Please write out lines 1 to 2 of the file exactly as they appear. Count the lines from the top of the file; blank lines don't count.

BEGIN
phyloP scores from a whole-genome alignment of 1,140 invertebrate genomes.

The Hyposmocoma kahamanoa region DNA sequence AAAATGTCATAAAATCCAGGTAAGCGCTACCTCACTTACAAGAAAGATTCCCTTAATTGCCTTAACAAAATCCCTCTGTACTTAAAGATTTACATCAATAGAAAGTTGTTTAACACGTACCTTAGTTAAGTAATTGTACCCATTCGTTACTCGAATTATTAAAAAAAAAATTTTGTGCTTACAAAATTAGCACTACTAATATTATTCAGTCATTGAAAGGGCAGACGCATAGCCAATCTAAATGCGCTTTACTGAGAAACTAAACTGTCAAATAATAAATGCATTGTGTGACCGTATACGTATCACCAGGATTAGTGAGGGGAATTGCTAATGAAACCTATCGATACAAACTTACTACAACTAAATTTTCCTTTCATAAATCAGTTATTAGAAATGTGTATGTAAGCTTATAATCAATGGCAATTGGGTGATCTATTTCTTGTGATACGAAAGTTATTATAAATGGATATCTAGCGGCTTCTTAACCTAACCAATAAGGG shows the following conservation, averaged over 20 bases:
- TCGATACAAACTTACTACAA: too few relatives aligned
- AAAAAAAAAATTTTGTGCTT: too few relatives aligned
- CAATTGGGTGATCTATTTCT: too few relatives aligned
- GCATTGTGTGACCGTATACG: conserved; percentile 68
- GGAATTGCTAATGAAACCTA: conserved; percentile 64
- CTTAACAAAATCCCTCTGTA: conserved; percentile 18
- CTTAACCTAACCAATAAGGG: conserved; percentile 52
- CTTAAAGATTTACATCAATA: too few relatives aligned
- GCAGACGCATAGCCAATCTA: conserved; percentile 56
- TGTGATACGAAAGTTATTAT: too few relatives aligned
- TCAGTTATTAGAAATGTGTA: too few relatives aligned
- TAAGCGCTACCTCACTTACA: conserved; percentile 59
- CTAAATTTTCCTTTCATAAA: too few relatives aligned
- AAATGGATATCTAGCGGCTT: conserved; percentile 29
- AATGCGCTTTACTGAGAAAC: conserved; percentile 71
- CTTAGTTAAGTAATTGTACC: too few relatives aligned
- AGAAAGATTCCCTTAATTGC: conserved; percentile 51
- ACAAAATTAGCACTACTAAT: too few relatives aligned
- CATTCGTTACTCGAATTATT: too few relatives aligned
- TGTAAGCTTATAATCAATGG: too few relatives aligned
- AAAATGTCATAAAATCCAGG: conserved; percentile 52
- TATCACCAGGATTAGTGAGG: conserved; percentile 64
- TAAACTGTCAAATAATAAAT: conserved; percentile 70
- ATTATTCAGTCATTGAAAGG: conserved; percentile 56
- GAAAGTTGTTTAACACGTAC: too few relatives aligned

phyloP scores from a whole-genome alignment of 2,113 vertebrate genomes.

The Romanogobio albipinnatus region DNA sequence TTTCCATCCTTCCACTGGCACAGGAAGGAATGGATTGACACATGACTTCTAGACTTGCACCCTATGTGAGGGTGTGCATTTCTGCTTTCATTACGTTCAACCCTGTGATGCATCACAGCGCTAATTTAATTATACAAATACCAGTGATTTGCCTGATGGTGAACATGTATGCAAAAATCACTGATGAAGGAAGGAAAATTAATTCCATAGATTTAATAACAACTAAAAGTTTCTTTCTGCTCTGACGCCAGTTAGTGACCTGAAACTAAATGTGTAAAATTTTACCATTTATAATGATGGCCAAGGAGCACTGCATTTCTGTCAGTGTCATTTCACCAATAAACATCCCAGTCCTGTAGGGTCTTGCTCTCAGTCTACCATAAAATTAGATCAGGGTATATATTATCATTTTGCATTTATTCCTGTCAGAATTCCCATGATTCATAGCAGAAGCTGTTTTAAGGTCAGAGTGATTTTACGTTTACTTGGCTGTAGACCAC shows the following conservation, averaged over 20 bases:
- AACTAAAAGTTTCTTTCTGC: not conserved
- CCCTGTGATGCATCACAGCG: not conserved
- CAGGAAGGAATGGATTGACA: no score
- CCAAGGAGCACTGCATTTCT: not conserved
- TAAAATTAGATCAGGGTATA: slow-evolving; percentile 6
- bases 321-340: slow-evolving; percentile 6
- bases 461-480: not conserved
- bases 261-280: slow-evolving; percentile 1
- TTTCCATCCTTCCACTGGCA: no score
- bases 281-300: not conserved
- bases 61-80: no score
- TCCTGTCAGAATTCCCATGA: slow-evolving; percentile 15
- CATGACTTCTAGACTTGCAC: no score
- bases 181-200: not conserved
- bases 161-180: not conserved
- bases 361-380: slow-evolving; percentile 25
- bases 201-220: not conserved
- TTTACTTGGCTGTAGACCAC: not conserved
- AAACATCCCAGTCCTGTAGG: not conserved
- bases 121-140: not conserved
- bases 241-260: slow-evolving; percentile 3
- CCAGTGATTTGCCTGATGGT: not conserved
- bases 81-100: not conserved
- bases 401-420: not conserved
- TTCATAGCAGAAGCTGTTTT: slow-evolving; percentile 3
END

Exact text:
phyloP scores from a whole-genome alignment of 1,140 invertebrate genomes.

The Hyposmocoma kahamanoa region DNA sequence AAAATGTCATAAAATCCAGGTAAGCGCTACCTCACTTACAAGAAAGATTCCCTTAATTGCCTTAACAAAATCCCTCTGTACTTAAAGATTTACATCAATAGAAAGTTGTTTAACACGTACCTTAGTTAAGTAATTGTACCCATTCGTTACTCGAATTATTAAAAAAAAAATTTTGTGCTTACAAAATTAGCACTACTAATATTATTCAGTCATTGAAAGGGCAGACGCATAGCCAATCTAAATGCGCTTTACTGAGAAACTAAACTGTCAAATAATAAATGCATTGTGTGACCGTATACGTATCACCAGGATTAGTGAGGGGAATTGCTAATGAAACCTATCGATACAAACTTACTACAACTAAATTTTCCTTTCATAAATCAGTTATTAGAAATGTGTATGTAAGCTTATAATCAATGGCAATTGGGTGATCTATTTCTTGTGATACGAAAGTTATTATAAATGGATATCTAGCGGCTTCTTAACCTAACCAATAAGGG shows the following conservation, averaged over 20 bases: